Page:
Seeking an agent is, of course, optional. Nevertheless, sending your work “over the transom” to publishing houses frequently lands it in their circular files. Publishing houses say they do not have time to review every manuscript they receive. But even finding an agent can be challenging. So what are ink-stained minions to do?
Various books such as Literary Digest exist with the names and locations of agents. These can be sought out and agents identified willing to review material from new authors as well as their expertise in the genre you write.
For me, I found two potential agents at the Harvard Medical Writer’s Conference. The conference had distilled down the pool of agents to those interested in doctor stories. I submitted to these two and, to my surprise, both wanted to represent me. This represents the only time the time frame of the publishing process was shorter than anticipated. I know my ease in finding an agent is not the norm. Good luck!
I quickly learned from my experienced agent, Don Fehr, at Trident Media in NYC that publishers did not buy books, they only buy well-written and compelling book proposals. While I had labored mightily to complete my book proposal, Don with his knowledge had several suggestions that helped it. I lengthened the proposal to seventy-five pages, bolstered several sections (especially the comparative literature section), and cut off one sample chapter. An agent possesses knowledge about to whom the proposal should be sent. I didn’t have a clue about this and the fifteen percent fee charged by my agent seemed entirely reasonable.
My agent submitted the proposal serially in three lots. I learned from observing these acts of literary commerce that all publishers are not necessarily timely in responding, even from agents whom they know well. Months became years. The waiting time for me crept by like a caterpillar with sore feet.
The initial responses when they finally arrived consisted of “we do not have experience or expertise with this kind of book,” or “we are having to limit ourselves to only a few publications this year, or similar “passes.” “Passes”, hell, each and every one felt like a searing, bald-faced rejection, a real punch in the groin. So what if thirty-three rejections occurred before the final ACCEPTANCE? How sweet the acceptance.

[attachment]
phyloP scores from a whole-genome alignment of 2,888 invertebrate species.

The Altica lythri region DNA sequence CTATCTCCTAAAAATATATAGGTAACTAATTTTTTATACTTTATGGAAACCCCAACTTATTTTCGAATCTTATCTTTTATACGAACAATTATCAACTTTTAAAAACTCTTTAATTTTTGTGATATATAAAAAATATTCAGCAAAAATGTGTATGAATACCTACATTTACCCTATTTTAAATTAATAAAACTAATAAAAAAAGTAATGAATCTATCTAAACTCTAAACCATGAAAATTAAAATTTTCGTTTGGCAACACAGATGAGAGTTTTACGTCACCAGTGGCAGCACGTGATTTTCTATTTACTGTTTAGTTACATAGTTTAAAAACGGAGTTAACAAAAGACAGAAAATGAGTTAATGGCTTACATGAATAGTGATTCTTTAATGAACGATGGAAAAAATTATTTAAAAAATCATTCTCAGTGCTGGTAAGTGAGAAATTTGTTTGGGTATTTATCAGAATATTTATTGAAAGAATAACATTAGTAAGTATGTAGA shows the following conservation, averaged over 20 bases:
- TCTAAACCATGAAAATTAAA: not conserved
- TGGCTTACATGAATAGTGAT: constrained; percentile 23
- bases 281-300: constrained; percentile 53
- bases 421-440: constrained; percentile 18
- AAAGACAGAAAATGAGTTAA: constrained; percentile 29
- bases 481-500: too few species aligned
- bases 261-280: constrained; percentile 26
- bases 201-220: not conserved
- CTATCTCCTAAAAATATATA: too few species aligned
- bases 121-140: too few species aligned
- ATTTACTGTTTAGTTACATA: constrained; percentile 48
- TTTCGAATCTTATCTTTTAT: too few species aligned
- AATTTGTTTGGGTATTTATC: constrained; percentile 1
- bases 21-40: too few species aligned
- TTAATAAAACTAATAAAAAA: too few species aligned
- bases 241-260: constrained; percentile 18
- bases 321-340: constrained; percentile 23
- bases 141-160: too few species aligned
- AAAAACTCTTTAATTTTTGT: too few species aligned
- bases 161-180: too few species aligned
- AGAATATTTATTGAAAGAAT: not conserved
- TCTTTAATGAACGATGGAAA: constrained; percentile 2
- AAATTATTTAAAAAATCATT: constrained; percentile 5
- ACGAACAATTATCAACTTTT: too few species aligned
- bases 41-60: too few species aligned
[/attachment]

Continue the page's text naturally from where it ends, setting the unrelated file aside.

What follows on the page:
Texas Tech University Press received my proposal with enthusiasm and asked me to submit the full manuscript. Another six months unfortunately slipped by when the then Director of Tech Press unexpectedly retired and failed to pass my book to a colleague or to even download it into their system. When eventually the error was discovered, my submitted book took flight, winging its way to two external reviewers. Both mercifully provided prompt and strongly positive endorsements.
My wonderful editor at Tech Press, Joanna Conrad, made several deft observations and tactful requests. I worked for three months responding to her requests that consisted largely of personalizing the manuscript more. What had been a combination memoir and medical narrative became a stronger physician’s memoir. After addressing her edits, the manuscript was re-submitted and was better for the extra effort.
A final editorial committee (you just knew there would be a committee at a university publishing house somewhere) gave the book a big thumbs up along with a positive recommendation from the Editor at Texas Tech University Press. Voila! I am at last to be published! Praise the Lord and pass the champagne!
At this point I thought my portion of the publishing process was largely completed. Again, my assumption would be proved wrong.
Tagged: agents, book proposals, Creative Nonfiction, Creative Writing, publishers
Very interesting and informative for me. Everyone I know who has published says that writing is far easier than getting published. Glad you stuck it out. Janet L